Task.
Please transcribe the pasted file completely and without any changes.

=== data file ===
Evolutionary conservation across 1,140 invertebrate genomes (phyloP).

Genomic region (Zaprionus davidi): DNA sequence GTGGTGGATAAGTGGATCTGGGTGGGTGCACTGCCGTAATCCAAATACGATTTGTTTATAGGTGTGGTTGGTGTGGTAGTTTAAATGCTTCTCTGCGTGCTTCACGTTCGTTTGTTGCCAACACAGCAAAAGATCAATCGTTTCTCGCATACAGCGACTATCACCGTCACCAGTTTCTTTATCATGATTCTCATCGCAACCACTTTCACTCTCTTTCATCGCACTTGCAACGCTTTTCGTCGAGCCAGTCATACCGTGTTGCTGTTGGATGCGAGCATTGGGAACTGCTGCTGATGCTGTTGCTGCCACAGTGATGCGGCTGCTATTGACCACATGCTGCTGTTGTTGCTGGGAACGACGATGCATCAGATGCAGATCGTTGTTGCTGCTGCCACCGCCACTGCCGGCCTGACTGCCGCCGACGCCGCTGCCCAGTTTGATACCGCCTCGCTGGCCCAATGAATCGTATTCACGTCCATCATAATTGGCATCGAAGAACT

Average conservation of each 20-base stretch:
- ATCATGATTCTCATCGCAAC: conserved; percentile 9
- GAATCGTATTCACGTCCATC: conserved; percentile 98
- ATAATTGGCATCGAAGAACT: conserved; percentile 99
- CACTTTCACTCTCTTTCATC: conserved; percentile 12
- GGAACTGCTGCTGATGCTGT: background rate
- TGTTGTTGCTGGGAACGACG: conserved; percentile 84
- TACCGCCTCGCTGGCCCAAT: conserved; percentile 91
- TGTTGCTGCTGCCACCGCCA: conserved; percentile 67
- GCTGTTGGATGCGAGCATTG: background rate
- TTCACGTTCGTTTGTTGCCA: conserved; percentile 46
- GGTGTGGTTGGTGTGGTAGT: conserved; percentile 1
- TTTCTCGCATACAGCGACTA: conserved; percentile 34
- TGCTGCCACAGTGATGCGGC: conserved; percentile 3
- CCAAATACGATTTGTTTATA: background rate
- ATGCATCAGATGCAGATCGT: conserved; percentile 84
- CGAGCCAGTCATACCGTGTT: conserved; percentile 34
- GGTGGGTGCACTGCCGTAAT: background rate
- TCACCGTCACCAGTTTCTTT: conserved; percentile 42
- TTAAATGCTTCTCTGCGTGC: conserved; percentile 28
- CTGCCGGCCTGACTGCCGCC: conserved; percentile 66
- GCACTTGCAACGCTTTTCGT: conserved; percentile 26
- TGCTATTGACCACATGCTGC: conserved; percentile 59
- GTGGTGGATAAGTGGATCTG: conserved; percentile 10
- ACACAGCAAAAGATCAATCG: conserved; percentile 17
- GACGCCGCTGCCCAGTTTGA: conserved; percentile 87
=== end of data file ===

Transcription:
Evolutionary conservation across 1,140 invertebrate genomes (phyloP).

Genomic region (Zaprionus davidi): DNA sequence GTGGTGGATAAGTGGATCTGGGTGGGTGCACTGCCGTAATCCAAATACGATTTGTTTATAGGTGTGGTTGGTGTGGTAGTTTAAATGCTTCTCTGCGTGCTTCACGTTCGTTTGTTGCCAACACAGCAAAAGATCAATCGTTTCTCGCATACAGCGACTATCACCGTCACCAGTTTCTTTATCATGATTCTCATCGCAACCACTTTCACTCTCTTTCATCGCACTTGCAACGCTTTTCGTCGAGCCAGTCATACCGTGTTGCTGTTGGATGCGAGCATTGGGAACTGCTGCTGATGCTGTTGCTGCCACAGTGATGCGGCTGCTATTGACCACATGCTGCTGTTGTTGCTGGGAACGACGATGCATCAGATGCAGATCGTTGTTGCTGCTGCCACCGCCACTGCCGGCCTGACTGCCGCCGACGCCGCTGCCCAGTTTGATACCGCCTCGCTGGCCCAATGAATCGTATTCACGTCCATCATAATTGGCATCGAAGAACT

Average conservation of each 20-base stretch:
- ATCATGATTCTCATCGCAAC: conserved; percentile 9
- GAATCGTATTCACGTCCATC: conserved; percentile 98
- ATAATTGGCATCGAAGAACT: conserved; percentile 99
- CACTTTCACTCTCTTTCATC: conserved; percentile 12
- GGAACTGCTGCTGATGCTGT: background rate
- TGTTGTTGCTGGGAACGACG: conserved; percentile 84
- TACCGCCTCGCTGGCCCAAT: conserved; percentile 91
- TGTTGCTGCTGCCACCGCCA: conserved; percentile 67
- GCTGTTGGATGCGAGCATTG: background rate
- TTCACGTTCGTTTGTTGCCA: conserved; percentile 46
- GGTGTGGTTGGTGTGGTAGT: conserved; percentile 1
- TTTCTCGCATACAGCGACTA: conserved; percentile 34
- TGCTGCCACAGTGATGCGGC: conserved; percentile 3
- CCAAATACGATTTGTTTATA: background rate
- ATGCATCAGATGCAGATCGT: conserved; percentile 84
- CGAGCCAGTCATACCGTGTT: conserved; percentile 34
- GGTGGGTGCACTGCCGTAAT: background rate
- TCACCGTCACCAGTTTCTTT: conserved; percentile 42
- TTAAATGCTTCTCTGCGTGC: conserved; percentile 28
- CTGCCGGCCTGACTGCCGCC: conserved; percentile 66
- GCACTTGCAACGCTTTTCGT: conserved; percentile 26
- TGCTATTGACCACATGCTGC: conserved; percentile 59
- GTGGTGGATAAGTGGATCTG: conserved; percentile 10
- ACACAGCAAAAGATCAATCG: conserved; percentile 17
- GACGCCGCTGCCCAGTTTGA: conserved; percentile 87